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Burton Hersh's New Book [Author of The Old Boys]


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Students of JFK Research will agree that Burton Hersh's The Old Boys: The American Elite & The Origins of the CIA is an essential work for the aforementioned. [bTW, the updated version 2002; original version 1992 is worth having for the extra additions, also it is one of the few books that mentions Cord Meyer]

Now he has just released, Bobby & J. Edgar.......The Bitter Faceoff Between the Kennedys and Hoover

Carroll & Graf 2007

While I only have an advance copy, [ I am hoping that someone named Karen at Avon.....might float me a new copy.....] my personal perception is that this is a typical Hersh book, which means about as perfect research as you can get.....I would imagine John Simkin will back me up on this if he get's a chance to read it......

See

http://www.amazon.com/Bobby-J-Edgar-Histor...d/dp/0786719826

Who Loves Ya Baby......

I feel like Kojak sitting in a Cadillac

I gotta eat, I gotta eat a Flapjack

a stack, a rack, a six-pack Jack

just call me Jack Kerouac

click-clack open up the hatchback

I could eat a Bubble car or a packamack

pattacake, pattacake Big Mac

good God it's a snack attack

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  • 2 months later...
Students of JFK Research will agree that Burton Hersh's The Old Boys: The American Elite & The Origins of the CIA is an essential work for the aforementioned. [bTW, the updated version 2002; original version 1992 is worth having for the extra additions, also it is one of the few books that mentions Cord Meyer]

Now he has just released, Bobby & J. Edgar.......The Bitter Faceoff Between the Kennedys and Hoover

Carroll & Graf 2007

While I only have an advance copy, [ I am hoping that someone named Karen at Avon.....might float me a new copy.....] my personal perception is that this is a typical Hersh book, which means about as perfect research as you can get.....I would imagine John Simkin will back me up on this if he get's a chance to read it......

See

http://www.amazon.com/Bobby-J-Edgar-Histor...d/dp/0786719826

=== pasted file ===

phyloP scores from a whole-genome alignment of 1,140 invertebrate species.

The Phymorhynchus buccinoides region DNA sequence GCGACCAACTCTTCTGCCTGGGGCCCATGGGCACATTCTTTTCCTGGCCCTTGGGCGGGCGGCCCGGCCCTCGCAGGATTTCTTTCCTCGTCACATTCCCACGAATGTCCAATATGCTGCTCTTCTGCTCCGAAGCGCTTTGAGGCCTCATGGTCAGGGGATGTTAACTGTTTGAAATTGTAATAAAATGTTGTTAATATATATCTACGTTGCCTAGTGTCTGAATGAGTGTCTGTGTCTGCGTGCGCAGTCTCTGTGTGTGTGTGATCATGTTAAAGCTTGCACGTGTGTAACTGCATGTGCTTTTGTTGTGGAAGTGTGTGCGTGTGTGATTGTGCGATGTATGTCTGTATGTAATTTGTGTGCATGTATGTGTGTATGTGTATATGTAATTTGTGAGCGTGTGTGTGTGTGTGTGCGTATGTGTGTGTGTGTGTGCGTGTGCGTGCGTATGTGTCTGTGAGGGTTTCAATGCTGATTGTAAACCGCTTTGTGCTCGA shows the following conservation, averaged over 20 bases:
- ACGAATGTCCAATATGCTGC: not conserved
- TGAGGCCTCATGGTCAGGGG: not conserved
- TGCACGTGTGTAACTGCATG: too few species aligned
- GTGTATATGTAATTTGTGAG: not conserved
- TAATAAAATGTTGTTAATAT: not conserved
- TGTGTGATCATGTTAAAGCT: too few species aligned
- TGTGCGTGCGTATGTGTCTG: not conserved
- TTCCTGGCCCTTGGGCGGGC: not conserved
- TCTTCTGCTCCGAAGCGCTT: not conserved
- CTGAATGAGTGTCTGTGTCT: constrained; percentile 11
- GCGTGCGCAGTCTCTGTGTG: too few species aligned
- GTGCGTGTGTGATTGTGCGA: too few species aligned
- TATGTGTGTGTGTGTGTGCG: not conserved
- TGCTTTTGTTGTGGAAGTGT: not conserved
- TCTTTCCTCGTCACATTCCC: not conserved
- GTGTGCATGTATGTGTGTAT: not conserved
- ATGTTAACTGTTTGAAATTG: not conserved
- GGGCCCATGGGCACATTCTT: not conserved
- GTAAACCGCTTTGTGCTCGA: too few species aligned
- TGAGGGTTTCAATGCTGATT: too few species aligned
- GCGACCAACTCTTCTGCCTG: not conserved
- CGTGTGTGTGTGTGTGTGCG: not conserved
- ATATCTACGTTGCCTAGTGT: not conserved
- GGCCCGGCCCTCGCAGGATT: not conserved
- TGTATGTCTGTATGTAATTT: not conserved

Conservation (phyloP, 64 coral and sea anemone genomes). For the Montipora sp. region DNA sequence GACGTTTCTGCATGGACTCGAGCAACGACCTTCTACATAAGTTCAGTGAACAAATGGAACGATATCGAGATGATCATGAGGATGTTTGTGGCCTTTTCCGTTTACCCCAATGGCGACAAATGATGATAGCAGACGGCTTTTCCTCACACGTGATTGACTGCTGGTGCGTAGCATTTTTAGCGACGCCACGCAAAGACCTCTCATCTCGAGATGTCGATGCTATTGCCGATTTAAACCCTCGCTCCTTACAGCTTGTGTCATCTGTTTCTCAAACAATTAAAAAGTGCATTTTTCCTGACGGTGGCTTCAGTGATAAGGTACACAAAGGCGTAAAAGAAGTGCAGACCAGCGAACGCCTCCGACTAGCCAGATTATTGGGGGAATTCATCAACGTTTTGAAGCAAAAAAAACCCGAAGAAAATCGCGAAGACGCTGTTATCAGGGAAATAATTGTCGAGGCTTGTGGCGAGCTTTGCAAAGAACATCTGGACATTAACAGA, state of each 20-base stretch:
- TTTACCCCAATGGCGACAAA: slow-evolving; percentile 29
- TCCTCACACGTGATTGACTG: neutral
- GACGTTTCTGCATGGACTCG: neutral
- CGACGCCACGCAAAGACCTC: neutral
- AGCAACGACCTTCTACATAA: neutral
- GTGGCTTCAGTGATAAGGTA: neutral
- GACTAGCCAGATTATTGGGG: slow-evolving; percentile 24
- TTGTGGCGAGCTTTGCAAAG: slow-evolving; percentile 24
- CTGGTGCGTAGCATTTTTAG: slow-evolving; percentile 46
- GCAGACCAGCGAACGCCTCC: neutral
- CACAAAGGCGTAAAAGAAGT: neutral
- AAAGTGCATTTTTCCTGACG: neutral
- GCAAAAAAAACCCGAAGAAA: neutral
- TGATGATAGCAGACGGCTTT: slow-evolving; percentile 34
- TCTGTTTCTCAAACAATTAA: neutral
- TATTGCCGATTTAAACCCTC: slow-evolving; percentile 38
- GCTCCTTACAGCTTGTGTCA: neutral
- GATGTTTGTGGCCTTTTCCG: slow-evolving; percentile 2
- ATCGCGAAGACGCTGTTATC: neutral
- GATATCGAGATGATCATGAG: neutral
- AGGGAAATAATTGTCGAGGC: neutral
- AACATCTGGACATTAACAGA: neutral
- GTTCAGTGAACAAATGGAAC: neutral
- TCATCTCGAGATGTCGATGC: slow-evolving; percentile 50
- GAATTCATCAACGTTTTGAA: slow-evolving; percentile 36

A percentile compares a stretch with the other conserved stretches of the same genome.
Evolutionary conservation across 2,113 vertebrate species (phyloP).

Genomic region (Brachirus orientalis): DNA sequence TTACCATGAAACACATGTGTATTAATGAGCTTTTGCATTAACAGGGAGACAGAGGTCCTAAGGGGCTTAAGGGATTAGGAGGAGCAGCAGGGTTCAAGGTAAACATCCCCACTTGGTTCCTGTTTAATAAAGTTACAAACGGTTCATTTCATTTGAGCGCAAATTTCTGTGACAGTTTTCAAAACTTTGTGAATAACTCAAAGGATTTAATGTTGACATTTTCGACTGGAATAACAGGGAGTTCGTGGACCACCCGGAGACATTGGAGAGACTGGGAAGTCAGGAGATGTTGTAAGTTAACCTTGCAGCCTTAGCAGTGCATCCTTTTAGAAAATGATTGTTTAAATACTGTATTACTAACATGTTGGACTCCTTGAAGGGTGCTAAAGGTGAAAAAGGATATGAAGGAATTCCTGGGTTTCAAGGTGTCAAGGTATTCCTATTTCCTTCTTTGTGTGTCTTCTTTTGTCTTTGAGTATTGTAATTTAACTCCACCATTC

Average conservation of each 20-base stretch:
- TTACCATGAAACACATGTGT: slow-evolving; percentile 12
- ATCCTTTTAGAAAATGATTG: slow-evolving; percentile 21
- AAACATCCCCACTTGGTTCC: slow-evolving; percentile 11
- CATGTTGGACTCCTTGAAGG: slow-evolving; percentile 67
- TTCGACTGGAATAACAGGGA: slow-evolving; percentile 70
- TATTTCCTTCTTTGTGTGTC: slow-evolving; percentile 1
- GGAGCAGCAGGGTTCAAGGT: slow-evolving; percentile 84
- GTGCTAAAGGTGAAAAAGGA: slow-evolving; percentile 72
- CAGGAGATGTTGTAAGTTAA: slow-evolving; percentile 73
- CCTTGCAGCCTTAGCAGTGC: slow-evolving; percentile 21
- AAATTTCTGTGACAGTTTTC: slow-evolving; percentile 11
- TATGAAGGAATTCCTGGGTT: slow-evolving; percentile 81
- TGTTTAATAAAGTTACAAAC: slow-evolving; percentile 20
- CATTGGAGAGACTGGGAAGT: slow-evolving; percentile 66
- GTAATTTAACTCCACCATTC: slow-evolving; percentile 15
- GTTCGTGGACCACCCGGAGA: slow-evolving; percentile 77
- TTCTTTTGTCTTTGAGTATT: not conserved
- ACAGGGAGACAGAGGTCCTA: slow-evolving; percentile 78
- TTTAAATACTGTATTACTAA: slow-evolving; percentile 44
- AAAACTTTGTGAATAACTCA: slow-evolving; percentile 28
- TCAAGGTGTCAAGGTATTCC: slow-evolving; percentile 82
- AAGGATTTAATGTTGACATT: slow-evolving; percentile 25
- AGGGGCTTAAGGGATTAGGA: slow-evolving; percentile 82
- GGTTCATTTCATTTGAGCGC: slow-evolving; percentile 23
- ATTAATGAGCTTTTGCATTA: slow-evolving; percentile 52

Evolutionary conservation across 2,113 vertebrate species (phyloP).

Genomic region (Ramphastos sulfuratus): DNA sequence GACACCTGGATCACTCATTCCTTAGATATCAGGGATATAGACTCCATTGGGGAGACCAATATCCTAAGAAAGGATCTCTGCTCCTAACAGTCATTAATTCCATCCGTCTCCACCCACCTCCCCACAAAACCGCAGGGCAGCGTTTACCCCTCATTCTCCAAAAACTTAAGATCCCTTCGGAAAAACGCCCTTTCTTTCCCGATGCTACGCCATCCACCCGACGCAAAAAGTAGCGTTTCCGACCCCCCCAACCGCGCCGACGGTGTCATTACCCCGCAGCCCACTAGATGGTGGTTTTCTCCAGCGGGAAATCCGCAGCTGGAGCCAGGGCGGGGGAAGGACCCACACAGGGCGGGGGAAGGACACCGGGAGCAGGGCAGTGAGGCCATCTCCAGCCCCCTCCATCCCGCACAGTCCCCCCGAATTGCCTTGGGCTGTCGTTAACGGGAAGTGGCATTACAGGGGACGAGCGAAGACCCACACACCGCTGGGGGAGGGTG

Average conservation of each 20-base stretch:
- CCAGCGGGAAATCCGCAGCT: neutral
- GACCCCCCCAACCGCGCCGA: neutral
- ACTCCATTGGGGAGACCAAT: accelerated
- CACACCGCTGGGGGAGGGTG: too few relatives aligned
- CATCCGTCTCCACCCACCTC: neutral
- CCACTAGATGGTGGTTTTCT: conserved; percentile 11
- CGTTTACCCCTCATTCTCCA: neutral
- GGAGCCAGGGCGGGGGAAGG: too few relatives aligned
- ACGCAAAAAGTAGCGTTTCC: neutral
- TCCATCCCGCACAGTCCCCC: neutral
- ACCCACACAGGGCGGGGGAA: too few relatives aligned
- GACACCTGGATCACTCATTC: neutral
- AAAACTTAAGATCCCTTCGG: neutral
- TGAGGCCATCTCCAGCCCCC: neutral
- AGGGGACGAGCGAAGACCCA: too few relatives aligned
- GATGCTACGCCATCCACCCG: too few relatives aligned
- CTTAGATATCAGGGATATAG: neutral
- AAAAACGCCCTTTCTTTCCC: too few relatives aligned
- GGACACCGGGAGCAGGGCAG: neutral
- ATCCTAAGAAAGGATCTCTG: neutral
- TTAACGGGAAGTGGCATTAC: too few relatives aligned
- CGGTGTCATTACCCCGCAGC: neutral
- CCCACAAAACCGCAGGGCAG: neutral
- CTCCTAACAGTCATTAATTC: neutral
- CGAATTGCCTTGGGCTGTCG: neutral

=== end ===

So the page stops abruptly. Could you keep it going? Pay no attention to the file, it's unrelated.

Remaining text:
It's mildly surprising that Robert's post received no comments. Has anyone read Hersh's book Bobby and J Edgar?

It's a very earthy and salty account of the Kennedy era. Like Talbot, Hersh interviewed many people - Gary Aguilar, Bobby Baker, James Bamford, Robert Blakey, Deke DeLoach, Nicholas Katzenbach, Senator Edward Kennedy, Jerry McKnight, Priscilla McMillan, Robert Maheu, Dan Moldea, Jefferson Morley, Ruth Paine, John Seigenthaler, Arthur Schlesinger Jr, Peter Dale Scott, Anthony Summers, David Talbot, and many more.

In addition, Hersh borrows heavily on previous authors, all well-known to students and researchers of the Kennedys and Hoover.

This book paints a much different picture of the Kennedy brothers than David Talbot's Brothers. It is darker and much less flattering to the late President and his brother. Naturally, there is a lot on Marilyn Monroe, the Mob, the CIA and Hoover's associates. The book is definitely not for readers with delicate sensitivities.

To me, it was a compelling read but in today's day and age, with so much written on the Kennedys, it seems easy to pick and choose from the record and paint almost any kind of picture an author wants to.

From the inside dust jacket:

Hersh reveals Joe Kennedy's successful plot to push Lyndon Johnson into the vice presidential nomination by secretly helping Hoover manipulate JFK and RFK, as well as RFK's scheme to drive Roy Cohn out of the McCarthy Committee, which ultimately helped destroy the controversial senator. The story extends through a web of alliance and deceit, adultery and sexual unorthodoxy, encompassing major figures from Joe McCarthy to Martin Luther King and Marilyn Monroe, from organized crime leaders Frank Costello, Johnny Rosselli, and Carlos Marcello to President Richard Nixon.

With compelling new research, Burton Hersh, a historian and author of The Old Boys, sheds light on this complex relationship, from their early years in politics and their parallel rise to power, to their controversial deaths.

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